Into Light by Sheona McDonald was among the women-directed docs from the NFB in release this year

Women Continue to Lead the Field in NFB Productions

Women helm of 62% of NFB docs in latest gender parity report

3 mins read

Ahead of International Women’s Day (March 8), the National Film Board of Canada (NFB) has released its annual update on gender parity in production. The Board continues to meet and, in many cases, exceed gender parity for production. After making the commitment to a gender-balanced production portfolio six years ago, the NFB remains a leader in the field while delivering many of Canada’s top docs in the process.

For the fiscal year ending in March 2022, the NFB reports that 60% of its productions were directed by a woman, a team of women, or have gender-balanced directing credits. Similarly, projects with women at the helm account for 66% of the Board’s production expenditures for the fiscal year. That figure is up from 41% as reported last year, although the previous update included figures for mixed projects. Upcoming women-directed productions and co-productions from the NFB include Ever Deadly by Chelsea McMullan and Tanya Tagaq, To Kill a Tiger by Nisha Pahuja, and The Other Story by Michelle Shepherd. Last year’s cycle saw Elle-Máijá Tailfeathers’ NFB doc Kímmapiiyiptssini: The Meaning of Empathy dominate the festival circuit and net three Canadian Screen Award nominations, while shorts by Terrill Calder, Sheona McDonald, Courtney Montour, and Alanis Obomsawin have been constant presences at festivals both nationally and internationally.

“The NFB has shown that it is committed to achieving gender parity in its productions,” said Julie Roy, Director General, Innovation and Creation, in a statement from the NFB. “We look forward to deepening this work, and ensuring that parity is intersectional and supports the representation of Black, Indigenous, racialized and LGBTQ2+ women, both as directors and among the creative teams that support them.” The NFB’s ongoing commitment to gender parity and equitable representation will be complemented by further methods for self-identification by equity-seeking groups, as outlined in the Board’s recent strategic plan.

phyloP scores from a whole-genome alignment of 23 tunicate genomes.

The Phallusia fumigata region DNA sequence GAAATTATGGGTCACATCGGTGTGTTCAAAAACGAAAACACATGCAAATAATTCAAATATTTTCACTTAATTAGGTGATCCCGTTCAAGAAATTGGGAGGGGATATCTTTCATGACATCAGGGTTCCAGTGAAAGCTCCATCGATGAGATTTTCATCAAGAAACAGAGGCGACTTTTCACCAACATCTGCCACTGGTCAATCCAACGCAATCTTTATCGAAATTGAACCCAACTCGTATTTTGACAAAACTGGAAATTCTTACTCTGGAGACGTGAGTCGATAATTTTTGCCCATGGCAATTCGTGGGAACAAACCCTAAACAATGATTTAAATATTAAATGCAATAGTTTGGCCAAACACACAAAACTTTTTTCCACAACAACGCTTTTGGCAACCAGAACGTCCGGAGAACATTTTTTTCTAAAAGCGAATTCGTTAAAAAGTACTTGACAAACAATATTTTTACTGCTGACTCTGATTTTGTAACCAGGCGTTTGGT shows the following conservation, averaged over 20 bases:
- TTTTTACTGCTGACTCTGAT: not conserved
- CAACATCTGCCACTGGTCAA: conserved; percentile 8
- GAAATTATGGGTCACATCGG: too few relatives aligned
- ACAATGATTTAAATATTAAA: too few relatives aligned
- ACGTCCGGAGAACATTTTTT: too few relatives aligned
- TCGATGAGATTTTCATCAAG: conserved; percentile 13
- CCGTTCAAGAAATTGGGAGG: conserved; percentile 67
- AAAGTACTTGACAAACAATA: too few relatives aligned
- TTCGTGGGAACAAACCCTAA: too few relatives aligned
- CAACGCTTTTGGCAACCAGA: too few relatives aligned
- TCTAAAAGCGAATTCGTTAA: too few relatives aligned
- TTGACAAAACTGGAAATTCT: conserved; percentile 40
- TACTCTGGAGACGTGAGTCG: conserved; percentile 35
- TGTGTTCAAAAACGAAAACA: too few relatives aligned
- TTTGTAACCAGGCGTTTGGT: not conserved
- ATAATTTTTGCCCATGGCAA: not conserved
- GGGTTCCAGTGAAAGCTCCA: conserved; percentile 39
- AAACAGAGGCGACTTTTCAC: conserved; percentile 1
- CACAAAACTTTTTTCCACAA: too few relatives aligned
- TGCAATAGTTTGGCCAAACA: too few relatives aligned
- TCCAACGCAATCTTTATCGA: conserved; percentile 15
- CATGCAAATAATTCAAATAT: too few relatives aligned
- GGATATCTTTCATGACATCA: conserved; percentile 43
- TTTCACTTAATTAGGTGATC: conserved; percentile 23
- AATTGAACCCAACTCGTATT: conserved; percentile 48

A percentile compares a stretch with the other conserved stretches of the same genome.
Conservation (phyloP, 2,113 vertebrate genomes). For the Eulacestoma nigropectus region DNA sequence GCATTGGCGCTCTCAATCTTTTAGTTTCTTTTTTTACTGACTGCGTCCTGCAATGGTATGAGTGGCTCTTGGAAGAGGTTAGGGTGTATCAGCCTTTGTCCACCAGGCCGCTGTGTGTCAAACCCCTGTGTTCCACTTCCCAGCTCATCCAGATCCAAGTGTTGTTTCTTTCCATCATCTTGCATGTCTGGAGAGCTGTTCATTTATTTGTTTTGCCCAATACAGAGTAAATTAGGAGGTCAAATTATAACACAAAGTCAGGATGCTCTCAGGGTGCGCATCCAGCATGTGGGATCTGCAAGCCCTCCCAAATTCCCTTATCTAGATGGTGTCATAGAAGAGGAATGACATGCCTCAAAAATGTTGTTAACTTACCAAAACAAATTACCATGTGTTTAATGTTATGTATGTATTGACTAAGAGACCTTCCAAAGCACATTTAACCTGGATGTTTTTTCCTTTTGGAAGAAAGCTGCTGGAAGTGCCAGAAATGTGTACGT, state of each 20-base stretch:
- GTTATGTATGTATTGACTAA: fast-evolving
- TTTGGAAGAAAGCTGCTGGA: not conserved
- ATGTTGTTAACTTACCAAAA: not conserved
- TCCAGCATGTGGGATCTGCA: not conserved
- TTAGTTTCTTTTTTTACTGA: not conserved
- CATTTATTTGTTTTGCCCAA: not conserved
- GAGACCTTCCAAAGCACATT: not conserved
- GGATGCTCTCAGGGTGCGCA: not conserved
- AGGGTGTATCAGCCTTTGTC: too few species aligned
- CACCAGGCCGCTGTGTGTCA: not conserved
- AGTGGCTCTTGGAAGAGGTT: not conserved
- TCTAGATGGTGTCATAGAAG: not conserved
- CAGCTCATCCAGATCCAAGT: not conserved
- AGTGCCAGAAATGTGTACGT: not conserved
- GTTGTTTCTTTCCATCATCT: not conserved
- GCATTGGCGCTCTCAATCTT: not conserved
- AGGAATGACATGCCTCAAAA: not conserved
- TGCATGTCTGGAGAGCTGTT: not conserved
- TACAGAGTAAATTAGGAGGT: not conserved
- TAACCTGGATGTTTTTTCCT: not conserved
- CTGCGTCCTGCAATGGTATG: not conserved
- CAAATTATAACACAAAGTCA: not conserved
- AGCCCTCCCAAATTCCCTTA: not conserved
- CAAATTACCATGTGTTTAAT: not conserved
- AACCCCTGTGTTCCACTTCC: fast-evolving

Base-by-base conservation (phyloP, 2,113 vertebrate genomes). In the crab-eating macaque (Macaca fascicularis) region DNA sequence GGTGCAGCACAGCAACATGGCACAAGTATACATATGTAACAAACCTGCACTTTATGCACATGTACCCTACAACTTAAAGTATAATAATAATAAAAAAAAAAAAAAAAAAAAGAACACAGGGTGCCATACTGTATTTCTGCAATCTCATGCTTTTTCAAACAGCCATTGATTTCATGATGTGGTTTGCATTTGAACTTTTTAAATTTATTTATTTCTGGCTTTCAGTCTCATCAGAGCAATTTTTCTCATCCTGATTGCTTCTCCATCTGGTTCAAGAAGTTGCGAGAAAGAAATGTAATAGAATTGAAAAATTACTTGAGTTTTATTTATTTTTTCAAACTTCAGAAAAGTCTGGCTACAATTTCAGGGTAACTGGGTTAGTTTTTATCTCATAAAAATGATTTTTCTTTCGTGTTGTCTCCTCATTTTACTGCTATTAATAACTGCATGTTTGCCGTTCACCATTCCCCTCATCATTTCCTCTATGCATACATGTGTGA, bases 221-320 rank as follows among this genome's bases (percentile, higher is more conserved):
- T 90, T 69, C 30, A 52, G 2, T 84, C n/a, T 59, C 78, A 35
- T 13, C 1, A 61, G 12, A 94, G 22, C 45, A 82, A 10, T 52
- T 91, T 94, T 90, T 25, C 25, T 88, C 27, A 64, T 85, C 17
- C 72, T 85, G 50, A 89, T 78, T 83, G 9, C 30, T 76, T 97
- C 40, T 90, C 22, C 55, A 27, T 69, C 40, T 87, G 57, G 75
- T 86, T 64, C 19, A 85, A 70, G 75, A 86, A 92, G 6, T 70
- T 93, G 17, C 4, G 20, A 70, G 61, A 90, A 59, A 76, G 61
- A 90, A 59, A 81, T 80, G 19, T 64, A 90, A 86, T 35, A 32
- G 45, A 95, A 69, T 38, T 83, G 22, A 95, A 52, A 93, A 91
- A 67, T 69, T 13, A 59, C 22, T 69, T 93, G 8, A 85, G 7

Breakdown by Credits, Genre

Women also account for many production credits in NFB titles beyond the director or producer roles. The Board reports that women represent 58% of screenwriting credits and 57% of composer credits. Film editing, meanwhile, is evenly on par at 50-50. Women remain lower in terms of cinematography credits—an industry-wide problem—but are showing notable improvement by jumping up to 42%. That figure doubles the number of women in cinematography credits during previous years. Last year’s report saw only 14% of cinematographer credits go to women.

New to this year’s parity report is a breakdown by genre. On the documentary front, women smoked the gents with 62% of director credits for ongoing projects. Spending is relatively close with women-led projects accounting for 59% of ongoing expenditures for documentaries. For animation, however, women-led projects tally 76% of ongoing production expenditures compared to 60% of the projects.  For interactive works, these figures are 77% percent for expenditures and 56% of productions. The NFB reports that these numbers represent 307 projects, 180 of which are documentaries.

Pat Mullen is the publisher of POV Magazine. He holds a Master’s in Film Studies from Carleton University where his research focused on adaptation and Canadian cinema. Pat has also contributed to outlets including The Canadian Encyclopedia, Paste, That Shelf, Sharp, and Complex. He is the vice president of the Toronto Film Critics Association.

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